This universe existed only in the first divine idea, yet unexpanded, as if involved in darkness, imperceptible, indefinable, undiscoverable by reason, and undiscovered by revelation, as if it were wholly immersed in sleep; then the sole self-existing Power himself undiscerned, appeared with undiminished glory, expanding his idea, or dispelling the gloom.
From this divine Light then emanates the visible, material light with which we are familiar. It is the same thought expressed in Genesis:
In the beginning God created the heaven and the earth.
And the earth was without form, and void; and darkness was upon the face of the deep. And the spirit of God moved upon the face of the waters.
And God said, Let there be light: and there was light.
And God saw the light, that it was good: and God divided the light from the darkness. 1:1-4
St. John of the Cross
Returning to St. John: his poem, written in the first person, begins when
On a dark night, Kindled in love with yearning — oh, happy chance!
I went forth without being observed, My house being now at rest.
Here our warrior/lover, with faculties, passions, and desires put to sleep, stole forth to find the Beloved — to unite with his divine Self. How closely this language parallels the Buddhist account of Prince Siddhartha leaving his royal palace in the darkness of night when his family, guards, even the animals — that is, his every thought and desire — were sound asleep. Only his spirit was awake. Having recently beheld the three awakening sights — old age, disease, and death — he was torn with anguish and determined to find a way to end the world's pain. He could think of nothing else: all the splendors of his past had ceased to exist, had vanished in the night.
In our poem, the lover crept forth "by secret ladder, disguised." Ladders and stairs signify progress, and "secret ladders" implies stages of spiritual growth by which the soul ascends through the conflicts, temptations, and affections of this sensuous world and then of the mind, stripping off the "clothes" of worldly life to stand pure and radiant before its source. As H. P. Blavatsky explains:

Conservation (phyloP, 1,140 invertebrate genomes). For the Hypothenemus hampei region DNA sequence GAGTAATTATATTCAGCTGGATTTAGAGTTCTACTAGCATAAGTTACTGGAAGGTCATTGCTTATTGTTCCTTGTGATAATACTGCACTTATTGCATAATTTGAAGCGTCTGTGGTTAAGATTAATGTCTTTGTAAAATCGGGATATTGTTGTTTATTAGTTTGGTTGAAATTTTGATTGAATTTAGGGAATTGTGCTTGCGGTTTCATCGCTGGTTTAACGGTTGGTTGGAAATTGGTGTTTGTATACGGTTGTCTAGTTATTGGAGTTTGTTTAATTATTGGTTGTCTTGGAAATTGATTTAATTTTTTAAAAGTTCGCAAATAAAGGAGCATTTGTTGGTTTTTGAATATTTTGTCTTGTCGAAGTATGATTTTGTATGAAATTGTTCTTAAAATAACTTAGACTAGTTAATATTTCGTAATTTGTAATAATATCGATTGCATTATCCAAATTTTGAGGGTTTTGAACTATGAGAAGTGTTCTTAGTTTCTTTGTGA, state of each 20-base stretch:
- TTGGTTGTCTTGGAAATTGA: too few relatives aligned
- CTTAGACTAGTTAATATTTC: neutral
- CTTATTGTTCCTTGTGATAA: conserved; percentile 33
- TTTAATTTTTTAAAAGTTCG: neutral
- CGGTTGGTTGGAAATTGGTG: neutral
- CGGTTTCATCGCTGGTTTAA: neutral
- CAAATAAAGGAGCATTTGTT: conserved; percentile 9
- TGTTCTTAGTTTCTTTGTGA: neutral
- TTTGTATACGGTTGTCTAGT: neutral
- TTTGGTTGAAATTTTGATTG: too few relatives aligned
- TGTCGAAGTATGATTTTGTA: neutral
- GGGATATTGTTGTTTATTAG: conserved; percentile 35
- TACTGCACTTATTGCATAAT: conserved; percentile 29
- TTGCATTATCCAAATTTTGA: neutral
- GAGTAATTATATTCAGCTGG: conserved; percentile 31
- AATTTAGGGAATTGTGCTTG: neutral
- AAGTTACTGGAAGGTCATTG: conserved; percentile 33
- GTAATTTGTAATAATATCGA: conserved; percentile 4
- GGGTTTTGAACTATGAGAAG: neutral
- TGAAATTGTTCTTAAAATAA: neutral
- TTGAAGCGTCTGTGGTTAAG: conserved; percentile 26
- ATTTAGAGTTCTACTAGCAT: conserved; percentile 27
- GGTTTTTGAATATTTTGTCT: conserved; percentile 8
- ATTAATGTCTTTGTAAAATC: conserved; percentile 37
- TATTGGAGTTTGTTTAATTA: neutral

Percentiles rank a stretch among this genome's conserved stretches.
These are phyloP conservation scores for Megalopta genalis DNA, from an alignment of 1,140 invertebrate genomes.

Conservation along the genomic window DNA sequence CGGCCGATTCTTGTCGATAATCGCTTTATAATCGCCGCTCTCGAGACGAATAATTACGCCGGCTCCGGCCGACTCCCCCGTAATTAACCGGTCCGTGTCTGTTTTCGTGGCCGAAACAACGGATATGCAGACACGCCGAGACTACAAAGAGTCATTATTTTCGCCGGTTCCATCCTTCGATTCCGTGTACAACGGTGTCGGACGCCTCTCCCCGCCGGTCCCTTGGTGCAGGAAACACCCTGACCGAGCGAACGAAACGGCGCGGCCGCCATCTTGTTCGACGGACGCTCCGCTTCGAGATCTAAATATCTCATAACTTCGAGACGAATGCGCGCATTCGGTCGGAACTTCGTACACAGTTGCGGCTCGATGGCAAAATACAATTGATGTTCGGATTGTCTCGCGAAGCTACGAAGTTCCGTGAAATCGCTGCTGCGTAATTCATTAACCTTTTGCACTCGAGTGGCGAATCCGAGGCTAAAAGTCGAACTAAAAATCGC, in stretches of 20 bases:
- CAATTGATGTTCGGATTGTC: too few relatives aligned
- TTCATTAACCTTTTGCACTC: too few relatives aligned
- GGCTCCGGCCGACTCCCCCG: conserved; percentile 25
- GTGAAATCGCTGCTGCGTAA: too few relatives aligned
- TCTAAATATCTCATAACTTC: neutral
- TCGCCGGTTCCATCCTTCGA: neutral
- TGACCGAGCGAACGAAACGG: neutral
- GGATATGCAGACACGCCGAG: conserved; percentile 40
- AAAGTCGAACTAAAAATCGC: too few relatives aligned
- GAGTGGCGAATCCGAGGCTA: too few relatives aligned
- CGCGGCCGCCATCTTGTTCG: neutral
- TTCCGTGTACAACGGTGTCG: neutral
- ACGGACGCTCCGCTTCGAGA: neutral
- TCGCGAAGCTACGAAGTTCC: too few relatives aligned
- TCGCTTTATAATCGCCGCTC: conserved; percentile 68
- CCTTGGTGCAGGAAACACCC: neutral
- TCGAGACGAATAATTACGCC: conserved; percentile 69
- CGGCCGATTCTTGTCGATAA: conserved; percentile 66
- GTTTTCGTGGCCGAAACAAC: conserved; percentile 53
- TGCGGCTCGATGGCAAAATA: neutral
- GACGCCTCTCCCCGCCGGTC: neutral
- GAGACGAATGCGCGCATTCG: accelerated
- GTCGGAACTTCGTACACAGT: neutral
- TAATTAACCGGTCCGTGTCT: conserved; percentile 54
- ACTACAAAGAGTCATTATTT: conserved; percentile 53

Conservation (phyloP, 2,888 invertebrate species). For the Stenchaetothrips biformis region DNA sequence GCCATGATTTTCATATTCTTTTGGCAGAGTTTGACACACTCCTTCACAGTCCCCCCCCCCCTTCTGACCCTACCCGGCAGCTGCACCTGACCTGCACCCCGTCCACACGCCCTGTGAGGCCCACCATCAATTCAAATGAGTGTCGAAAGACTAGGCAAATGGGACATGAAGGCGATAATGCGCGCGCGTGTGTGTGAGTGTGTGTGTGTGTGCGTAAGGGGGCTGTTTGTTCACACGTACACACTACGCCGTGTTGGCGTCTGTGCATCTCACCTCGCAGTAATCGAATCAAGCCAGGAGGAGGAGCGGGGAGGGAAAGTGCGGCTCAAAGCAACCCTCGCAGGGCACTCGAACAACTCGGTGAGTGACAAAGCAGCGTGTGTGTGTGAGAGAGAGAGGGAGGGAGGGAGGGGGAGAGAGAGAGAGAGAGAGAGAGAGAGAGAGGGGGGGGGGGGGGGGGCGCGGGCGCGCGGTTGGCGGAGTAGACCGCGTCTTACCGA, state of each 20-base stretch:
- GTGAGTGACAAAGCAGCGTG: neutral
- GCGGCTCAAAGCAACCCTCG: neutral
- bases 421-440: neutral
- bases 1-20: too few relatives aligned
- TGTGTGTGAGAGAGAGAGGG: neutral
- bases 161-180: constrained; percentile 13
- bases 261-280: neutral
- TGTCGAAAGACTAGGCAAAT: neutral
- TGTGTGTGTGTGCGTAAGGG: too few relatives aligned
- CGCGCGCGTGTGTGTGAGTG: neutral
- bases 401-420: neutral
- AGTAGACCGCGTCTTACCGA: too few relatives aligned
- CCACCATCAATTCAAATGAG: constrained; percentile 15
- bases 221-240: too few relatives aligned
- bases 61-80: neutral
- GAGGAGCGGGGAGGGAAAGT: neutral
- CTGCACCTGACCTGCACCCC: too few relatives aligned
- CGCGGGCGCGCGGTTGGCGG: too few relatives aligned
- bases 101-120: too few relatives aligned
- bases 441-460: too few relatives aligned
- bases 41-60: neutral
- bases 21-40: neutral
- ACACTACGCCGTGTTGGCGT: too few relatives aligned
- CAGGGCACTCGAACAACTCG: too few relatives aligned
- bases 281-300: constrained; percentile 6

A man cannot perceive, touch, and converse with pure spirit through any of his bodily senses. Only spirit alone can talk to and see spirit; and even our astral soul . . . is too gross, too much tainted yet with earthly matter to trust entirely to its perceptions and insinuations. — Isis Unveiled 2:117
The dangers are great for the untrained and impure, hence the emphasis on cleansing body, mind, and soul, leaving behind all that is earthly.
Those who make progress on the spiritual path may at times be blinded by a light that is "brighter than the midday sun," as Saul was for three days (Acts 9:9). Similarly, Arjuna was blinded when Krishna revealed to him the terrible wonders of his Divinity. After the visions passed, however, their eyes and minds adjusted and they gradually became secure and at peace in their new world. The wisdom that once was hidden and secret became an open book.
I remained, lost in oblivion; My face I reclined on the Beloved.
All ceased and I abandoned myself, Leaving my cares forgotten among the lilies.
All worldly desires, affections, and imperfect knowledge have been cast aside, even the memory of their existence has been absorbed or annihilated. The transformation complete, the lover, united with the Beloved, is now more divine than human. Again Blavatsky's words are informative:
Whenever man (the ethereal, inner man) reaches that point when he becomes utterly spiritual, hence, formless, he has reached a state of perfect bliss. Man as an objective being becomes annihilated, but the spiritual entity with its subjective life, will live for ever, for spirit is incorruptible and immortal.
. . . throughout the interminable series of ages we find now and then men who more or less succeed in uniting themselves "with God," as the expression goes, with their own spirit . . . The Buddhists call such men Arhat. . . . and none is equal to him either in infused science, or miraculous powers. — Isis Unveiled 1:291
This union is the climax of lifetimes of conquests, and at the same time it is a complete surrender to divine Love. If this is the goal we seek, what better guidance can we follow than the words Reginald Machell inscribed on his painting of The Path?
If Wisdom thou wouldst gain,
Be Strong, be Bold, be Merciful.
But when thou hast attained
Then let Compassion speak.
Renounce the Goal,
Return to Earth
A Savior of mankind.
(From Sunrise magazine, October/November 2001; copyright © 2001 Theosophical University Press)